Banh duc on Minh Khai street
For the last 22 years, this stall has always been full of customers – despite its simple appearance and location on a small street. Banh duc’s Minh Khai is a bowl full of thick glutinous mass, served with minced pork, wood ear mushrooms, herbs and topped with fried shallots, all dipped in fish sauce. Compared to others selling the same dish, Minh Khai’s uses a thicker type of powder to give a characteristic texture to his dish. In addition to Banh duc, the stall also sells hot black bean tea to accompany the sticky rice cakes.
Banh duc of Trung Tu dormitory
Located in the C2 dormitory for over 20 years, this Banh duc stall is the highlight of Trung Tu cuisine. The sauce is the biggest contrast from others’: its naturally sweet taste doesn’t come from sugar or monosodium glutamate, but instead comes from bones stewed for several hours. The bowl is quite full of stirred meat, usually served with deep-fried onions or fried tofu. The stall is open every day of the week, from 2 PM to 6-7 PM.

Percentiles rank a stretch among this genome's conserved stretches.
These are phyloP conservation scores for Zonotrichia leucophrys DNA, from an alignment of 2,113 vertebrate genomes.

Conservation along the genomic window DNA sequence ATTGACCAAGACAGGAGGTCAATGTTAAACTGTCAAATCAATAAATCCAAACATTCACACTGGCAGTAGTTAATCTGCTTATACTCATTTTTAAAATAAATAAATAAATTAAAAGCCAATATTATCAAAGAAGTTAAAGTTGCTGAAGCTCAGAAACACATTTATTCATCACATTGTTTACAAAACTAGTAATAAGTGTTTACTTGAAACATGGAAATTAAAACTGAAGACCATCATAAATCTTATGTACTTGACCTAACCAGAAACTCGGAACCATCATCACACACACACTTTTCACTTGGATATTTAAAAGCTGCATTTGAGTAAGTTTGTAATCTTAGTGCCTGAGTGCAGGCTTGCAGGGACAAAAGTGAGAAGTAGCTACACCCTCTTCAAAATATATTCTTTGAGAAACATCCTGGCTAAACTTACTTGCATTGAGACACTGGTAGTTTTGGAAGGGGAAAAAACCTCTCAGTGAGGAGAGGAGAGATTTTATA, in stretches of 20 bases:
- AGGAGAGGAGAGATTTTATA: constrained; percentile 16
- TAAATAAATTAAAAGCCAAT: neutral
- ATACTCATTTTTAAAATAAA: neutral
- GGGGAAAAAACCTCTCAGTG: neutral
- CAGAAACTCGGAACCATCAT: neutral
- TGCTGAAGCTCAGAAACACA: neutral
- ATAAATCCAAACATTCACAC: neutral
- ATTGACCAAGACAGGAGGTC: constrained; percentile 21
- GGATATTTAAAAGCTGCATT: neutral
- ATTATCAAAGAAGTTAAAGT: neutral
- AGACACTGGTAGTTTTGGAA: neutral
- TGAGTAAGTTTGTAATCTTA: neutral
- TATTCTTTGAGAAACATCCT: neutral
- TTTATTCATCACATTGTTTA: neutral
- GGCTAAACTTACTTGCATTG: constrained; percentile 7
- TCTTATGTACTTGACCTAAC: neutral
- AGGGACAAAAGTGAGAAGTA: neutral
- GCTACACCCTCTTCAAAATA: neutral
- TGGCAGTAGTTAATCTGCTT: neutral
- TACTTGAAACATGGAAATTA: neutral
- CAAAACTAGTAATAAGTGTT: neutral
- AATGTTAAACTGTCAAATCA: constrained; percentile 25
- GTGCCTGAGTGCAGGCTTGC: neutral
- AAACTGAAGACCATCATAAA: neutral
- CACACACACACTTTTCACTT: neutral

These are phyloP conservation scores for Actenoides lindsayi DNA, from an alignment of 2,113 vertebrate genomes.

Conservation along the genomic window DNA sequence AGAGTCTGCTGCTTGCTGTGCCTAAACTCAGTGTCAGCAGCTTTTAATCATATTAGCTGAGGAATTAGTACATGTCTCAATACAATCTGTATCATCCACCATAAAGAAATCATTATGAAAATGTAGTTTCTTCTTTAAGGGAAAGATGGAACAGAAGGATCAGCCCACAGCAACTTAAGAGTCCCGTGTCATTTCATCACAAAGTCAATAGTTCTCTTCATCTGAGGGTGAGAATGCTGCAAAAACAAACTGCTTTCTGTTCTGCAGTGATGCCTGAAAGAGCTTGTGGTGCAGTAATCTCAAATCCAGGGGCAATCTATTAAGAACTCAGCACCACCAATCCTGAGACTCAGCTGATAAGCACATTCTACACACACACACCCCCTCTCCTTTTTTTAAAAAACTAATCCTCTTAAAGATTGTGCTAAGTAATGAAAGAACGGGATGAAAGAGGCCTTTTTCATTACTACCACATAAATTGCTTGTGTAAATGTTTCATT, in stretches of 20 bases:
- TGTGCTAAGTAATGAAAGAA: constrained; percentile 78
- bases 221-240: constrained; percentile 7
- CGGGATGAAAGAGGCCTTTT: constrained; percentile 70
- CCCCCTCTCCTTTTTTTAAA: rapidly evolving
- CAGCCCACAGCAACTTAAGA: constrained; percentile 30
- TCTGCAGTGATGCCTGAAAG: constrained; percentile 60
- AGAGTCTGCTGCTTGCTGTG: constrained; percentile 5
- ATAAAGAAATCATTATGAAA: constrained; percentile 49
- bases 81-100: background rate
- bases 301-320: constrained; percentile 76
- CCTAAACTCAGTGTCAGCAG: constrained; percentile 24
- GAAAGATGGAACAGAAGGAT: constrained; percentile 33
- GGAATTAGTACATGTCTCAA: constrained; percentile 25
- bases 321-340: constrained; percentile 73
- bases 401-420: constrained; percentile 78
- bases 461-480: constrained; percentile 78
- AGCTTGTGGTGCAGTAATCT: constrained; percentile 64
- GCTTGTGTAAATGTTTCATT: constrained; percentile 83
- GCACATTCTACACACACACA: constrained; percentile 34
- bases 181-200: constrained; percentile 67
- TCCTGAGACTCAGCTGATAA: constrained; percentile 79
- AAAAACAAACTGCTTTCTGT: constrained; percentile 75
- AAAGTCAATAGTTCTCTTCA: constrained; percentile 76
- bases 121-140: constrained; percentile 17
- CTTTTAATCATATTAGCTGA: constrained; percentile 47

Banh gio – Pyramidal Rice Dumpling
Banh gio of Mrs. Hao, Dong Cac street
To try true Banh gio without the sauce or grilled meat, make your way to Banh gio of Mrs. Hao on Dong Cac street near the large electronics store. Wrapped in a banana leaf, the Banh gio of this small stand is only served with a homemade pork sausage made by Mrs. Hao. The stir-fry mixture inside consists of minced pork and mushrooms seasoned with salt, sugar, special sauce, and black pepper, and is all encased in a perfect flour wrapper that is not too thick or fragile. Through the banana leaf, it is far from unwanted fattiness that comes from cooking oil.
Even when the dish gets cold, it rarely discomfort people’s taste.
Banh gio on Thuy Khue street